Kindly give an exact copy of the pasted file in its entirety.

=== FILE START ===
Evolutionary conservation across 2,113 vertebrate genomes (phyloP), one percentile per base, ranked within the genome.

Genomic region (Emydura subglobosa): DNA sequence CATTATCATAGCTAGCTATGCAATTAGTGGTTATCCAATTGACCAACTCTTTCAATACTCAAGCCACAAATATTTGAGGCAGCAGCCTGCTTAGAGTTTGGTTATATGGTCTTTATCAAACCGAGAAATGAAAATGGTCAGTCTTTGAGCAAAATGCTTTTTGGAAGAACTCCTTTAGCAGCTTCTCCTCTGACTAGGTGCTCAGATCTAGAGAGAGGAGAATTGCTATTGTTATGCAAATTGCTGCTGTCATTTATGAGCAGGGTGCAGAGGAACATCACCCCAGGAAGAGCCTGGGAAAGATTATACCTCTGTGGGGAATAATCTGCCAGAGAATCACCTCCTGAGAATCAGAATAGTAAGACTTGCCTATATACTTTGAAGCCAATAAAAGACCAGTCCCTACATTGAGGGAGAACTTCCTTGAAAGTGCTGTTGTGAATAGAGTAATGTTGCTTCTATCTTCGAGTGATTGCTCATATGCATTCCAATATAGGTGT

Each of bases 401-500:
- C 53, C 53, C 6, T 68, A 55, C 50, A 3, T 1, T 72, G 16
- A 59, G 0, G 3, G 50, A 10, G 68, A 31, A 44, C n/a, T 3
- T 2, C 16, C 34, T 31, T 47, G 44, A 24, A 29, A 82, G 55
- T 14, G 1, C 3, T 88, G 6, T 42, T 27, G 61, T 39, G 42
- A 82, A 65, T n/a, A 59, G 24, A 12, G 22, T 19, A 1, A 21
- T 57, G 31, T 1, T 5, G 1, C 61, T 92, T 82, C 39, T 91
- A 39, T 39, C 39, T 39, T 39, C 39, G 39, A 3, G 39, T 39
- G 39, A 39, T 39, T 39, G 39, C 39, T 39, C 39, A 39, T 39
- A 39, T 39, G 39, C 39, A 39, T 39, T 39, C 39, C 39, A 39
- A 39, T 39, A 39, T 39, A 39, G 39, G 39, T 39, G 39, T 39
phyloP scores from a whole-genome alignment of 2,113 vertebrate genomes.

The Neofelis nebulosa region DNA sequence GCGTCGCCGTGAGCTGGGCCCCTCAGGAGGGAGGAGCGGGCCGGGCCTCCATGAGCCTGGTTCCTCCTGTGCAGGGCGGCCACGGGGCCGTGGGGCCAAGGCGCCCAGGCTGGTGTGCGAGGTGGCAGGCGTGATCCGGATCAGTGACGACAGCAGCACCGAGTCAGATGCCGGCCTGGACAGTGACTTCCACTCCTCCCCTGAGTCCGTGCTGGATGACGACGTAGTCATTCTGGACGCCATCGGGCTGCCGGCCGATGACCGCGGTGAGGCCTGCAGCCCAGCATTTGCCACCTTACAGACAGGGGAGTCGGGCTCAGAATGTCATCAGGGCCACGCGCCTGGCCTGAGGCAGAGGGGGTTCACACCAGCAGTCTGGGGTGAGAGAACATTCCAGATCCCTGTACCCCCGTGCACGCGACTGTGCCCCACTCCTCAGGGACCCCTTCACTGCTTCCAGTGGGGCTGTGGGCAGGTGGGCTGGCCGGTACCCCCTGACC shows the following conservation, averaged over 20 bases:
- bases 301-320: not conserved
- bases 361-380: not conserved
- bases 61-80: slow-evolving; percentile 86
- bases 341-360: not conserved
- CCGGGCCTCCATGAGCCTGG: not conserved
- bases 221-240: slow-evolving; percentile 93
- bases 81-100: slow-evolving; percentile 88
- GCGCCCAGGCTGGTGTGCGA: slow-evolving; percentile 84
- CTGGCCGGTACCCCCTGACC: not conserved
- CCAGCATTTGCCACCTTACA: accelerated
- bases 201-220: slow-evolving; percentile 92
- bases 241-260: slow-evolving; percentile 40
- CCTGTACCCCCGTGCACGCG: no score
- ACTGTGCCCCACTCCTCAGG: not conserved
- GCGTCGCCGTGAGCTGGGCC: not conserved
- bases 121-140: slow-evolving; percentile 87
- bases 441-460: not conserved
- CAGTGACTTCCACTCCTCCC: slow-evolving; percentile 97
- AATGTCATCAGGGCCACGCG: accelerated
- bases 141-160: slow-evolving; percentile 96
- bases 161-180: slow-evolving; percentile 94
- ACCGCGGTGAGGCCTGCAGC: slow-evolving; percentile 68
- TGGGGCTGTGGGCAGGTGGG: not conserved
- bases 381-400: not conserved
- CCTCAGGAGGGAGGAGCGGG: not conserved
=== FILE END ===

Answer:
Evolutionary conservation across 2,113 vertebrate genomes (phyloP), one percentile per base, ranked within the genome.

Genomic region (Emydura subglobosa): DNA sequence CATTATCATAGCTAGCTATGCAATTAGTGGTTATCCAATTGACCAACTCTTTCAATACTCAAGCCACAAATATTTGAGGCAGCAGCCTGCTTAGAGTTTGGTTATATGGTCTTTATCAAACCGAGAAATGAAAATGGTCAGTCTTTGAGCAAAATGCTTTTTGGAAGAACTCCTTTAGCAGCTTCTCCTCTGACTAGGTGCTCAGATCTAGAGAGAGGAGAATTGCTATTGTTATGCAAATTGCTGCTGTCATTTATGAGCAGGGTGCAGAGGAACATCACCCCAGGAAGAGCCTGGGAAAGATTATACCTCTGTGGGGAATAATCTGCCAGAGAATCACCTCCTGAGAATCAGAATAGTAAGACTTGCCTATATACTTTGAAGCCAATAAAAGACCAGTCCCTACATTGAGGGAGAACTTCCTTGAAAGTGCTGTTGTGAATAGAGTAATGTTGCTTCTATCTTCGAGTGATTGCTCATATGCATTCCAATATAGGTGT

Each of bases 401-500:
- C 53, C 53, C 6, T 68, A 55, C 50, A 3, T 1, T 72, G 16
- A 59, G 0, G 3, G 50, A 10, G 68, A 31, A 44, C n/a, T 3
- T 2, C 16, C 34, T 31, T 47, G 44, A 24, A 29, A 82, G 55
- T 14, G 1, C 3, T 88, G 6, T 42, T 27, G 61, T 39, G 42
- A 82, A 65, T n/a, A 59, G 24, A 12, G 22, T 19, A 1, A 21
- T 57, G 31, T 1, T 5, G 1, C 61, T 92, T 82, C 39, T 91
- A 39, T 39, C 39, T 39, T 39, C 39, G 39, A 3, G 39, T 39
- G 39, A 39, T 39, T 39, G 39, C 39, T 39, C 39, A 39, T 39
- A 39, T 39, G 39, C 39, A 39, T 39, T 39, C 39, C 39, A 39
- A 39, T 39, A 39, T 39, A 39, G 39, G 39, T 39, G 39, T 39
phyloP scores from a whole-genome alignment of 2,113 vertebrate genomes.

The Neofelis nebulosa region DNA sequence GCGTCGCCGTGAGCTGGGCCCCTCAGGAGGGAGGAGCGGGCCGGGCCTCCATGAGCCTGGTTCCTCCTGTGCAGGGCGGCCACGGGGCCGTGGGGCCAAGGCGCCCAGGCTGGTGTGCGAGGTGGCAGGCGTGATCCGGATCAGTGACGACAGCAGCACCGAGTCAGATGCCGGCCTGGACAGTGACTTCCACTCCTCCCCTGAGTCCGTGCTGGATGACGACGTAGTCATTCTGGACGCCATCGGGCTGCCGGCCGATGACCGCGGTGAGGCCTGCAGCCCAGCATTTGCCACCTTACAGACAGGGGAGTCGGGCTCAGAATGTCATCAGGGCCACGCGCCTGGCCTGAGGCAGAGGGGGTTCACACCAGCAGTCTGGGGTGAGAGAACATTCCAGATCCCTGTACCCCCGTGCACGCGACTGTGCCCCACTCCTCAGGGACCCCTTCACTGCTTCCAGTGGGGCTGTGGGCAGGTGGGCTGGCCGGTACCCCCTGACC shows the following conservation, averaged over 20 bases:
- bases 301-320: not conserved
- bases 361-380: not conserved
- bases 61-80: slow-evolving; percentile 86
- bases 341-360: not conserved
- CCGGGCCTCCATGAGCCTGG: not conserved
- bases 221-240: slow-evolving; percentile 93
- bases 81-100: slow-evolving; percentile 88
- GCGCCCAGGCTGGTGTGCGA: slow-evolving; percentile 84
- CTGGCCGGTACCCCCTGACC: not conserved
- CCAGCATTTGCCACCTTACA: accelerated
- bases 201-220: slow-evolving; percentile 92
- bases 241-260: slow-evolving; percentile 40
- CCTGTACCCCCGTGCACGCG: no score
- ACTGTGCCCCACTCCTCAGG: not conserved
- GCGTCGCCGTGAGCTGGGCC: not conserved
- bases 121-140: slow-evolving; percentile 87
- bases 441-460: not conserved
- CAGTGACTTCCACTCCTCCC: slow-evolving; percentile 97
- AATGTCATCAGGGCCACGCG: accelerated
- bases 141-160: slow-evolving; percentile 96
- bases 161-180: slow-evolving; percentile 94
- ACCGCGGTGAGGCCTGCAGC: slow-evolving; percentile 68
- TGGGGCTGTGGGCAGGTGGG: not conserved
- bases 381-400: not conserved
- CCTCAGGAGGGAGGAGCGGG: not conserved